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Off the track Mounting issue

990 Views 9 Replies 9 Participants Last post by  Lilarella
Hi guys!
I have an ex-steeplechaser who has been OTT for 2 years and had some questions about his behavior!
Woodsman is 11 and has been OTT for 2 years. A nice lady bought him and just did hunting, then i bought him and have done a variety of things like PC, Gymkhanas, ODE's and western days. Although he does have quite a high wither. I've done all the ground work, flatwork, jumping etc... We just have an issue when I try to mount him. He doesn't like it very much and I have tried quite a lot to fix this but nothing really seems to work. I can get on a high fence. But most of the time he pins his ears back, bucks and cow kicks at me when I try to get on any lower. I don't mind this when I'm at home doing things its just when I'm at events and shows It bothers me because he loves doing games, and i need a leg up because i have no upper-body strength lol, but i just don't want other people to get kicked. He also reacts sometimes when i lean forward to give him a hug when I'm on him. He doesn't react so much when i get off him thought. We have got everything under the sun checked out on him, although he did have ulcers which are now a thing of the past and are gone. I'm not sure if its an attitude thing or a thing that he is just used to doing either.
So I was just coming on here to see if anyone had any advice or ideas why he might be doing this and if there is something i can do to stop it!

Thank you!!!

Than you guys so much!!! You have no idea how this has helped me! i dont want people to think I am inexperenced, whitch btw i am not. I still ha ve things to learn but I know what i am doing for this, I have had a horse blind in one eye and have come very far with Woodsman groundwork, flatwork and manners.
I am going to a western clinic this weekend with him so hopefully he doesn't flip out because he cant sniff his beloved girlfriend at home! So hopefully they help me with this issue in person.
But thank you all so much with your advice and wisdom! ❤❤

P.s This is kind of what his wither looks like, maybe a little less hollow.
View attachment 1148786

Woodsman (NZ) - Race Horse Profile RACING.COM
That link is him racing (he's the gray)
TW: He does fall over in the first video that pops up.
Or you can just search "woodsman steeplechase NZ"
Agian thank you all so much!


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Mounting up from the ground puts a significant torque on the horses' spine, which can be very uncomfortable for many - especially if there's an underlying issue. It seems that this is exactly what your horse is trying to tell you, as such extreme behaviours are never just "attitude".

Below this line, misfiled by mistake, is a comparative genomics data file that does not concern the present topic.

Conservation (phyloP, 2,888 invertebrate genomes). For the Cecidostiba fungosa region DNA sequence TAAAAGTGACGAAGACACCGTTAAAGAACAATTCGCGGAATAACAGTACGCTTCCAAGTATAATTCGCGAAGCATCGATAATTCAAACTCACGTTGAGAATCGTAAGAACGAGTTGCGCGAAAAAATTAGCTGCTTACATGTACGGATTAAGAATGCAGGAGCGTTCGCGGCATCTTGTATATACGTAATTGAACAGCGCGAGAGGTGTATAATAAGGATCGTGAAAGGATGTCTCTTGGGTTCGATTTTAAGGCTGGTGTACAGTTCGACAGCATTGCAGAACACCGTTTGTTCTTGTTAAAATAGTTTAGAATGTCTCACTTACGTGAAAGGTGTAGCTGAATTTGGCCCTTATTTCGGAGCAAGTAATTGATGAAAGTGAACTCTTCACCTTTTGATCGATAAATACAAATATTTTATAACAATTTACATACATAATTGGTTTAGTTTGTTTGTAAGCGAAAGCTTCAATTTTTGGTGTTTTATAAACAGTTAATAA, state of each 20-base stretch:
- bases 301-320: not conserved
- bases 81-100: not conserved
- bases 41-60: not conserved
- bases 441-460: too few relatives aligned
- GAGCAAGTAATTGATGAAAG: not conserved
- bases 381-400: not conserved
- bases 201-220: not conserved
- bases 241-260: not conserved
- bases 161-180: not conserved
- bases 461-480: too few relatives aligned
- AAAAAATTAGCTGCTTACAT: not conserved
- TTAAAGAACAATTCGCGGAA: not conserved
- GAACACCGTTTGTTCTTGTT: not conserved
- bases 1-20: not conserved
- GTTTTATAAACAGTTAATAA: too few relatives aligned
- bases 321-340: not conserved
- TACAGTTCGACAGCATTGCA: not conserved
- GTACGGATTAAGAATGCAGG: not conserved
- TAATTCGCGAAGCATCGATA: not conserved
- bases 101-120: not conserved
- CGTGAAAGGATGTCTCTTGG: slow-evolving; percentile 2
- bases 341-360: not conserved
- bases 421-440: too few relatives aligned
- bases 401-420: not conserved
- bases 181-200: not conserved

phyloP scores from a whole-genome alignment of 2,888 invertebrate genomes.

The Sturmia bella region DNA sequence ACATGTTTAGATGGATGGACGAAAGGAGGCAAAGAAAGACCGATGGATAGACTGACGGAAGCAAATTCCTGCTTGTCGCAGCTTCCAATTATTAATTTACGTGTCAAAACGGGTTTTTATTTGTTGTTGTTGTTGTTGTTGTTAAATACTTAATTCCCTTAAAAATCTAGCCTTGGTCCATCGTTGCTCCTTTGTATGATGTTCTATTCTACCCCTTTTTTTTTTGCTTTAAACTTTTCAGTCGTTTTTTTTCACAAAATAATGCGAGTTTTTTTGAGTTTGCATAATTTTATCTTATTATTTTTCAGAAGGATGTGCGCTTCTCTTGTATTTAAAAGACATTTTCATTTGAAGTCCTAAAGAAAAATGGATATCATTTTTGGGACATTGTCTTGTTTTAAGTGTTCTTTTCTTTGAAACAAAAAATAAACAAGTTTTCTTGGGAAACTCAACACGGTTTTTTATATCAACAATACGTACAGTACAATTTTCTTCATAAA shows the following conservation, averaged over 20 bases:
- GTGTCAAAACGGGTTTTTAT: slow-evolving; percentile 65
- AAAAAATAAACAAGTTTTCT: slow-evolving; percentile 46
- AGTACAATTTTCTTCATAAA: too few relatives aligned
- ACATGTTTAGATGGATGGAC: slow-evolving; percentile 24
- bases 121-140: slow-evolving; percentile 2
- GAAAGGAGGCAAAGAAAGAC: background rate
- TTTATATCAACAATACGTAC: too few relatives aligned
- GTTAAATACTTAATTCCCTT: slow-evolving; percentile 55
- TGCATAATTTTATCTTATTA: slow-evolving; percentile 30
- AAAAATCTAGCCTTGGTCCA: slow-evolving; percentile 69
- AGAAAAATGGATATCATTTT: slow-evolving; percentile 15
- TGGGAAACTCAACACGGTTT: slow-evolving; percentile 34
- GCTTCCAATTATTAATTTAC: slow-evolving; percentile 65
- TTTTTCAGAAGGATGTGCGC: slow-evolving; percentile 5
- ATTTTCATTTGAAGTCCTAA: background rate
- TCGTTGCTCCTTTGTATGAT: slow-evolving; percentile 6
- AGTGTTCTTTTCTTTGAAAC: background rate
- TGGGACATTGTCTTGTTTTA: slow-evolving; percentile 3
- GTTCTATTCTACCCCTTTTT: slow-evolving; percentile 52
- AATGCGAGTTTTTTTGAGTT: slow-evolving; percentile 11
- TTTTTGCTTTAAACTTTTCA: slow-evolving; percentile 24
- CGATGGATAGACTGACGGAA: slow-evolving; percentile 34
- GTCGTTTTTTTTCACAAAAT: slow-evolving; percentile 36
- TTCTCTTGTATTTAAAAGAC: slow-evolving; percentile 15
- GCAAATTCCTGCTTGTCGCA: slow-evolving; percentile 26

Unfortunately, the only solution to that is to always use a high mounting block or something similar (like a fence) - or to learn jump up like a vaulter would, although that demands great skill and upper body strength.
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Ground 11 years of age and only off-track for 2 of those, he doesn't know what it is you are doing to him.
The horse is programmed to have a rider put up and off they go to condition and race...
The horse it sounds is accustomed to a working environment and relationship with their rider.

The animal is not accustomed to a outward show of affection from astride of you putting your arms around the neck to the horse... :eek:
You are off-balance and hanging on.......
Think about that and what to a well trained animal that means....rider going down!
I would suggest you save your bearhugs for from the ground for your safety and the animal not capitalizing on you being very off-balance and dump you in a heartbeat.
Learn instead to give a nice neck rub, gentle pat and soft-kind word spoken...that to is praise and affection but far safer.
Save those bearhugs for happening from the ground.

I agree with Saranda though mounting from the ground.....not on this one and he be happy.
The prior owner may have been a very fluid, fast and spring in her step, or took a leg up and you just may not be any of those, or the horse didn't like ground mounting from them either.
When you are pulling yourself astride, all weight hanging from one side while you climb your way to sit the saddle...:cautious:
The twisting of the horses muscles, nerves, vertebrae and hurts.
So do right by the animal and learn to use a mounting block or similar always, or get a leg up and see if the disagreeable attitude not disappear.